And just as they did not see fit to acknowledge God any longer, God gave them over to a depraved mind, to do those things with are not proper, being filled with all unrighteousness, wickedness, greed, evil, full of envy, murder, strife, deceit, malice; they are gossips, slanderers, haters of God, insolent, arrogant, boastful, inventors of evil, disobedient to parents, without understanding, unloving, unmerciful …” Romans 1:28-31

Those of us spending time with family and in-laws this Thanksgiving might take pause for a moment to see that “disobedience to parents” was included in such august company with the other mortal sins.

I’m going to hell.

A Grateful Heart is Content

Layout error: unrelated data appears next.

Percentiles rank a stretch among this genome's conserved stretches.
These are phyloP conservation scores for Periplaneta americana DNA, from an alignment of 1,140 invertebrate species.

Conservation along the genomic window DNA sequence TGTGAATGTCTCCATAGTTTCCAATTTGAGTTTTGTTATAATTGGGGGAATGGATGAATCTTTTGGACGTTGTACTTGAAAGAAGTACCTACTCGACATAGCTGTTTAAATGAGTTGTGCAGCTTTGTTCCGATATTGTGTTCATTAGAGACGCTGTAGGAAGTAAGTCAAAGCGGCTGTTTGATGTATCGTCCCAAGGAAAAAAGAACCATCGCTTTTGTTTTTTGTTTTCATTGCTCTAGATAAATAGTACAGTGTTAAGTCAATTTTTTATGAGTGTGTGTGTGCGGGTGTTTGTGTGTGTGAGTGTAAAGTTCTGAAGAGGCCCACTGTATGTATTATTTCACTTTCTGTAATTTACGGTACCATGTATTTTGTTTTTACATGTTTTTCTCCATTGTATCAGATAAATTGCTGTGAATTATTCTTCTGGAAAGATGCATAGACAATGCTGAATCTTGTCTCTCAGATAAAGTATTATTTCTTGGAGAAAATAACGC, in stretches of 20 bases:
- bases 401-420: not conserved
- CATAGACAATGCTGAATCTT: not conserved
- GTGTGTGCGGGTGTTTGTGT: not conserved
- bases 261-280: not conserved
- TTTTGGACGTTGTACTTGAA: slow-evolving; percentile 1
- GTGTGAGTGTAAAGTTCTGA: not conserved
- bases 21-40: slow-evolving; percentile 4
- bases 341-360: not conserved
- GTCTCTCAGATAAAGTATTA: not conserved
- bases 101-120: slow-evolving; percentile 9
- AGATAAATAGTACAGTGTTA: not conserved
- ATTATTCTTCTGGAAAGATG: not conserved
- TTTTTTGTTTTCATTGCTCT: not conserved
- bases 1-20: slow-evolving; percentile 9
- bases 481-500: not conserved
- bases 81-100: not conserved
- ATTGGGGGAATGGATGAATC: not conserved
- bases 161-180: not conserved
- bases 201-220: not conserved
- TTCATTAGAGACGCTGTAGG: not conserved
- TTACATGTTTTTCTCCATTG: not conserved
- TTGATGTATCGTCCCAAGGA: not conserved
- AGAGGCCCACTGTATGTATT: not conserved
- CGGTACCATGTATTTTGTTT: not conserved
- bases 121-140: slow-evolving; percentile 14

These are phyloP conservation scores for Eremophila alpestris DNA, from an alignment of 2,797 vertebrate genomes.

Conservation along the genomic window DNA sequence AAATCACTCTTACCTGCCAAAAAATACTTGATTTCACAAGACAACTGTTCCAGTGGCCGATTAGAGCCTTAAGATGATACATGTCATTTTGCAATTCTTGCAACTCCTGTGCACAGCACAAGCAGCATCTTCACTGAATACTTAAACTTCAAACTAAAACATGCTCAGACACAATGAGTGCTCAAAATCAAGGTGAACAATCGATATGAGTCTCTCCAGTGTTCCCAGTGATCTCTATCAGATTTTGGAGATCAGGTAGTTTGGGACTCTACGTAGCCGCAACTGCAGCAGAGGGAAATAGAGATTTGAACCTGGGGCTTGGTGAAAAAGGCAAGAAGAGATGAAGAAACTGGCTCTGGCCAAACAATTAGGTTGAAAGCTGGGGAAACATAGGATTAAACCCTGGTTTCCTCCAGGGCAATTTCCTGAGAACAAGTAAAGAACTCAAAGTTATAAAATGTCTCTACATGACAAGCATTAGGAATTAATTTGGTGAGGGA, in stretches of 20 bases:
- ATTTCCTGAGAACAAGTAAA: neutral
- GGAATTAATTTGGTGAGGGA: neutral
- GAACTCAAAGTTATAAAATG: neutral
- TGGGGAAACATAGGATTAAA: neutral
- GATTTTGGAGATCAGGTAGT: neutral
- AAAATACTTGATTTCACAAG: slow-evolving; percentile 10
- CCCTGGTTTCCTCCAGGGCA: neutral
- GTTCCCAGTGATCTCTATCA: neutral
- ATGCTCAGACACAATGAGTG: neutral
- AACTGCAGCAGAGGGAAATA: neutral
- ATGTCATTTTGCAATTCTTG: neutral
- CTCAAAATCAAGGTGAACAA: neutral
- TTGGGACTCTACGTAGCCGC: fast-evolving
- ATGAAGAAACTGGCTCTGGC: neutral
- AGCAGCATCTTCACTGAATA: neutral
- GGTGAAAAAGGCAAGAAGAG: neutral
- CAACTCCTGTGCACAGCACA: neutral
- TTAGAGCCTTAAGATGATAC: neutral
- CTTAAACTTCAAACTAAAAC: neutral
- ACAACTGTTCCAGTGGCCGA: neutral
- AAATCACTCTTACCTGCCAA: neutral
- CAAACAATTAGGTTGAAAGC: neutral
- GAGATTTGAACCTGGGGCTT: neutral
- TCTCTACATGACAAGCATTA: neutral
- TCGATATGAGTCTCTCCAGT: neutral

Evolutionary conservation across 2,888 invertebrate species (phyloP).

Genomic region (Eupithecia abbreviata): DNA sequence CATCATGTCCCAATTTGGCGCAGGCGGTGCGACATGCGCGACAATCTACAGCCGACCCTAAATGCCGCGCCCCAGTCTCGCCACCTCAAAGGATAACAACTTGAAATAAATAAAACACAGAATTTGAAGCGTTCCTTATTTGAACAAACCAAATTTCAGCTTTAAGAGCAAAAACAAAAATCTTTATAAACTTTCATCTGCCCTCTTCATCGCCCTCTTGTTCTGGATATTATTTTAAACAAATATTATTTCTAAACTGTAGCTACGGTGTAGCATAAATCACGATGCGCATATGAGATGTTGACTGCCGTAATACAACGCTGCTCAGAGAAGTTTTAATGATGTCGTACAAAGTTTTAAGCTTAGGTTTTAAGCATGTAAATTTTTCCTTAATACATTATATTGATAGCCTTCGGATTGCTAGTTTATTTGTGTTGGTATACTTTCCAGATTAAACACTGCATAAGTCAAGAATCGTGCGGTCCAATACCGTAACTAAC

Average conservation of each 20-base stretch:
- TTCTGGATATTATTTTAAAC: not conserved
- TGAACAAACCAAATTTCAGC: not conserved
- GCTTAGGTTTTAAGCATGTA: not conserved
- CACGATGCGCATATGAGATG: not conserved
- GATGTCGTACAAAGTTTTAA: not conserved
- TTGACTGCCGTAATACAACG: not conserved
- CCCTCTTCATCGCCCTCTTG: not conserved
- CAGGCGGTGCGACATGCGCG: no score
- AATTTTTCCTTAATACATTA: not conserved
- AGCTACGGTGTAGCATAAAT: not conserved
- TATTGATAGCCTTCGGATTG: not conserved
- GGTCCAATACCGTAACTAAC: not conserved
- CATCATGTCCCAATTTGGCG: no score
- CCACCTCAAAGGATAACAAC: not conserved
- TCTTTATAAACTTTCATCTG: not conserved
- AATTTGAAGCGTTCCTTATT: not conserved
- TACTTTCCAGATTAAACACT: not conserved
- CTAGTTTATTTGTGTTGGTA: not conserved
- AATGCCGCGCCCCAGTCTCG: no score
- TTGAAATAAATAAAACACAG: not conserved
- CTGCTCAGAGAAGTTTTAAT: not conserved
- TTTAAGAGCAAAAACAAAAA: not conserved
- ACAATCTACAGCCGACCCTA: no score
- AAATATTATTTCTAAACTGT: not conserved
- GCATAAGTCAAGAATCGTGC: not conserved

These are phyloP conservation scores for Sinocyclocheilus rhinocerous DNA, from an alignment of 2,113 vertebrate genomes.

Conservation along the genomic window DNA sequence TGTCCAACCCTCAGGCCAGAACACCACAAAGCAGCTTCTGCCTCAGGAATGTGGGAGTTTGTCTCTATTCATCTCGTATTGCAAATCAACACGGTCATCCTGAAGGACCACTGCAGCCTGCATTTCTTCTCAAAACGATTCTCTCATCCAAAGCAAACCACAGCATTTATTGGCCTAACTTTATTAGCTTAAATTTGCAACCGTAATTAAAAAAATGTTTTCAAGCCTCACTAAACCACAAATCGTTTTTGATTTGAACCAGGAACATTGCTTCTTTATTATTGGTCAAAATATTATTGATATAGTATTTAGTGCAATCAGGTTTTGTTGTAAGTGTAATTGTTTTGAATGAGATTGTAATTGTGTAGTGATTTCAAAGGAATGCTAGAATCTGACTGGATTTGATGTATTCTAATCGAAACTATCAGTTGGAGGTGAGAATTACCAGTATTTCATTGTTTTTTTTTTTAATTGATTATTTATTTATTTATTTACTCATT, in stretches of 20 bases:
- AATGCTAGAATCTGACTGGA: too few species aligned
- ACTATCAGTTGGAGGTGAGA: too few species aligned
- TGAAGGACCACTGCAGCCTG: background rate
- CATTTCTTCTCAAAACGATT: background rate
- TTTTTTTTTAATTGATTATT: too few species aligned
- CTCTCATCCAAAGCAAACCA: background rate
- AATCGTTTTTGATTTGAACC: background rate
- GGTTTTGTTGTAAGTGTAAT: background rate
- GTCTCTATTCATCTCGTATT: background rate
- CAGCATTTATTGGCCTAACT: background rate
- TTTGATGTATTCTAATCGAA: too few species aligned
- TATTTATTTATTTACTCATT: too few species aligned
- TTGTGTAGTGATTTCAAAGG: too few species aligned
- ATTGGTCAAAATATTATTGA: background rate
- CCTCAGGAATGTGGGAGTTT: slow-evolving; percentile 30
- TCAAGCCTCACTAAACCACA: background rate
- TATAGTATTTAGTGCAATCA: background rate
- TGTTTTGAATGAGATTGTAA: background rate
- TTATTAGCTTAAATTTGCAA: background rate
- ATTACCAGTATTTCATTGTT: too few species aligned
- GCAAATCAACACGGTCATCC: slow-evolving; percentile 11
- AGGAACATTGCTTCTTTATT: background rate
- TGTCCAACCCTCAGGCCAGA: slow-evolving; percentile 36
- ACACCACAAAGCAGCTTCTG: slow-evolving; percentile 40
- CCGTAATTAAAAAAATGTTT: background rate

This was one of the 16 points in my epic 96-minute sermon from earlier in the year. The short version, which was definitely NOT the version I used during that sermon, is that gratitude shakes us free from focusing on what we lack, and refocuses us on what we have been given. “Things We Lack” is an infinite category, and like all good infinite sets, no matter how many things we take out of the set and add to the category “Things We Have”, the infinite set is still infinitely vast. (In my previous message, I skipped the whole 20-minute side lecture on number theory and the irrationality of actual infinites. Looking back on it now, that’s probably why so many people complained. Note to self: next time I preach on contentment, include more math-based proofs.)

Gratitude is incompatible with the twin symptoms of discontentment: greed and envy (both make an appearance in Paul’s notorious list in Romans 1). Greed feeds on our fixation with the future, and envy makes us competitors to those around us. Gratitude wrenches us away from the future and places us in the present. Gratitude restores our unity with those around us. Both are the hallmarks of contentment.

A Grateful Heart is Joyful